International Assistance in the 2017 Federal BudgetDarren Schemmer, CESO Board member April 20, 2017
While waiting for the federal government’s new international assistance policy, we can see some clues in the recent federal budget.
What most disappointed Canadians interested in reducing global poverty were the numbers. There was no increase for international assistance nor was a plan announced for future increases. Canada’s official development assistance as a percentage of the wealth we produce is just over a quarter of one per cent, a near record low and half of its record highs in the 1970s and ’80s.
The lack of new funds may be understandable given the context. The federal government has an unexpectedly high deficit to contain. It also has not yet settled on a number of new policies. In addition to a new international assistance policy, related policies such as defence and innovation are pending. It could be considered prudent not to commit more funds amid such uncertainty.
The budget refers to “international assistance” rather than “official development assistance”. Some worry that this leaves the assistance budget open to purposes other than the “central focus on poverty reduction” in the Official Development Assistance Accountability Act of 2008. However, the budget states that the new international assistance policy “will outline how Canada can best refocus its international assistance on the poorest and most vulnerable…”
More positively, it’s clear that our federal government knows that international assistance is only one way to reduce poverty. The commitments to promote free trade, to accept refugees, to join the International Arms Treaty, to ease restrictions on apparel imports from least-developed countries and to deploy up to 600 military personnel to a United Nations peace operation all demonstrate that the stated “whole-of-government approach…upholding Canadian values” is action as well as words.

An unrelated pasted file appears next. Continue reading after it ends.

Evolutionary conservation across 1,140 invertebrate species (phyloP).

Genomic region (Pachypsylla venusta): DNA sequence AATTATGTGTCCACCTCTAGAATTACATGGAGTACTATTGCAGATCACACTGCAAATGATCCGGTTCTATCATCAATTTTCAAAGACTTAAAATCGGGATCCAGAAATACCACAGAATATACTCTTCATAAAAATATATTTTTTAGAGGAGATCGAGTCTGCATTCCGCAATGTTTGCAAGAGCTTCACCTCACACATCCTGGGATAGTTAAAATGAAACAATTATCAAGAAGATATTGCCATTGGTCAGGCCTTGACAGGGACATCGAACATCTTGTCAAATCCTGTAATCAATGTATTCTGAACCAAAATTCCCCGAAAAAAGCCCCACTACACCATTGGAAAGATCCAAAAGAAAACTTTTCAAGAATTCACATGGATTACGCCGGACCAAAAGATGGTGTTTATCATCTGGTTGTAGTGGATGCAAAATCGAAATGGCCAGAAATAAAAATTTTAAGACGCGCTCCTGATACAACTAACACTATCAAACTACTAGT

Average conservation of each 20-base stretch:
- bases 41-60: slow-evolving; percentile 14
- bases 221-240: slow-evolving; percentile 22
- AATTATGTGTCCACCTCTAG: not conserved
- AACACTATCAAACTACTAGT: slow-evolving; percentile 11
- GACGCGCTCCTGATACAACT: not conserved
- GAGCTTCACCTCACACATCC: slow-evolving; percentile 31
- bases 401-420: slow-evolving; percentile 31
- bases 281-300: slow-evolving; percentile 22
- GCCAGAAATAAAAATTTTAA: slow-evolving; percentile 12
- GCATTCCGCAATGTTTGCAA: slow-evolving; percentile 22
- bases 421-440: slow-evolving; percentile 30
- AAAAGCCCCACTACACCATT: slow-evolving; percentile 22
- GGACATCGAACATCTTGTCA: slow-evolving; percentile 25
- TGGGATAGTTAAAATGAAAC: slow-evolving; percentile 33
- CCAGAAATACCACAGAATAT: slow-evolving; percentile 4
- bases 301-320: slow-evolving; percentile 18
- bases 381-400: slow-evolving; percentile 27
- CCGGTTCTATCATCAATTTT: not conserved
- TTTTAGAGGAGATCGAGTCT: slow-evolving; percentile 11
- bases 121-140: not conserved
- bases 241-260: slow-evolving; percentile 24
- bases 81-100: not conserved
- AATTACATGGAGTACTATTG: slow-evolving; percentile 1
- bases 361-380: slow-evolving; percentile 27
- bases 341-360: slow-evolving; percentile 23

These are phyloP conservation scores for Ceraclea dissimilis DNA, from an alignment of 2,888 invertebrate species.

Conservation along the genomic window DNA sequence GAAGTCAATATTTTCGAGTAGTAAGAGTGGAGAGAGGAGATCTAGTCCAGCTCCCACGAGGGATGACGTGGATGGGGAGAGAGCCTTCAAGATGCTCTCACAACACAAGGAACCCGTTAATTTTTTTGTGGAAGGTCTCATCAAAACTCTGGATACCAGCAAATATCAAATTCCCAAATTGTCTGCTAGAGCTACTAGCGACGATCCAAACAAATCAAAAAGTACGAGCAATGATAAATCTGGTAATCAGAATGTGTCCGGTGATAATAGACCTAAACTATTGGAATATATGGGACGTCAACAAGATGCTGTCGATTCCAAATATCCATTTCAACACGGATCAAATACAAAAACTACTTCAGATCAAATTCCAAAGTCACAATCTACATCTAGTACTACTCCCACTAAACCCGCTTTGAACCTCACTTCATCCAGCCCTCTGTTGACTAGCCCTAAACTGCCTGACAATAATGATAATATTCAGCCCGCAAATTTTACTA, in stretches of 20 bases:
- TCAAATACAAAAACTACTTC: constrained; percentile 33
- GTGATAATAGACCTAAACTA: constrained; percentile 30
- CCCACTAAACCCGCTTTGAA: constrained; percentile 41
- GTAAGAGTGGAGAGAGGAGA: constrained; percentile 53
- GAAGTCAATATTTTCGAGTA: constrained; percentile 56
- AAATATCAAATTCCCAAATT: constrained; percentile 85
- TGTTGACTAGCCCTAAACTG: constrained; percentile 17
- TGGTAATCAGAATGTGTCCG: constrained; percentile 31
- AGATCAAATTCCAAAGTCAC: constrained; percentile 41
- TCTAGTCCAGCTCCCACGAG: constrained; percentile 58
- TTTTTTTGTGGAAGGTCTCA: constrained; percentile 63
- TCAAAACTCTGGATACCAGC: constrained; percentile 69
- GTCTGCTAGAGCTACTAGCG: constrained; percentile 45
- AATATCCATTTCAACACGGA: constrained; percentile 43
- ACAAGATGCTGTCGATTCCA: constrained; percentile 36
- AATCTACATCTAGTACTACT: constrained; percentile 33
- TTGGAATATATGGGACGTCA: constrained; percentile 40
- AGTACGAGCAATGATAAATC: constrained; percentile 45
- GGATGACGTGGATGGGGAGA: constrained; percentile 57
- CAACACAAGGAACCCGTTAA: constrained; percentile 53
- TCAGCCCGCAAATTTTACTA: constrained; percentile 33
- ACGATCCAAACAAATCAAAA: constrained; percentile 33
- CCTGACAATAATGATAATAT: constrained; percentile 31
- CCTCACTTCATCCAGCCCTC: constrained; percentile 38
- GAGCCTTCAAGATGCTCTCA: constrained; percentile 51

As well, the budget repeatedly connects global stability and prosperity to Canadian stability and prosperity. International assistance is not a gift, it is in our self-interest as well. The new international assistance policy may emphasize interdependence further as the budget states it will “help realize tangible progress on the 2030 Agenda for Sustainable Development.” The goals of the 2030 Agenda apply to all countries, including Canada. Goal 10, for example, calls on us all to “reduce inequality within and among countries.” Goal 13 calls on us all to “take urgent action to combat climate change and its impacts.”
Thematically, the budget is explicit that “International assistance (will be) focused on women and girls to strengthen their empowerment and protect their rights.” This is backed up by recent spending announcements of $20 million to five international organizations who lost their official American funding and a $650 million envelope to address gaps in sexual and reproductive health and rights.
Geographically, fragile states and regions continue to draw attention. There is a $1.6 billion whole-of-government commitment (i.e. more than aid) to Iraq, Syria and impacted neighbours. A new Canadian military deployment to a United Nations peace operation is widely expected to be in a francophone country in Africa. Ukraine and Haiti are also specifically mentioned in the budget.
A number of decisions highlighted a trend to funding multilateral institutions. Canada will be joining the Asian Infrastructure Investment Bank by depositing $256 million over five years for a one per cent voting share. Canada will amend legislation to “facilitate Canada’s ongoing effective membership” in the World Bank and International Monetary Fund. Canada will contribute $804 million to the Global Fund to Fight AIDS, Tuberculosis and Malaria. Some evidence shows that multilateral institutions are less influenced by short-term political considerations, so their programs lead to more effective poverty reduction that national programs do. However, multilateral institutions consume additional administration costs as they supervise other organizations that do the actual fieldwork. They also carry no flag, so many people do not recognize that they are funded by taxpayers of supporting countries like Canada.
If a greater share of the existing budget is channeled through multilateral institutions, fewer funds will be available for bilateral programs designed by the Canadian government. At a time when Canada is seeking a seat on the United National Security Council and when many countries are specifically seeking Canadian models and advice, it will be important for our government to leave sufficient budget room to respond directly to requests for assistance.
In a restricted budget context, it is also important to mobilize Canadian civil society if we really want to demonstrate that “Canada is back”. Without a new international assistance policy the budget may not be very inspiring on its own. Over ten thousand Canadians participated in consultations. Millions more Canadians voluntarily donate to international development. There is pent-up interest across the country to know how our federal government will support the 2030 Sustainable Development Agenda. Hopefully, we won’t wait much longer for the full picture.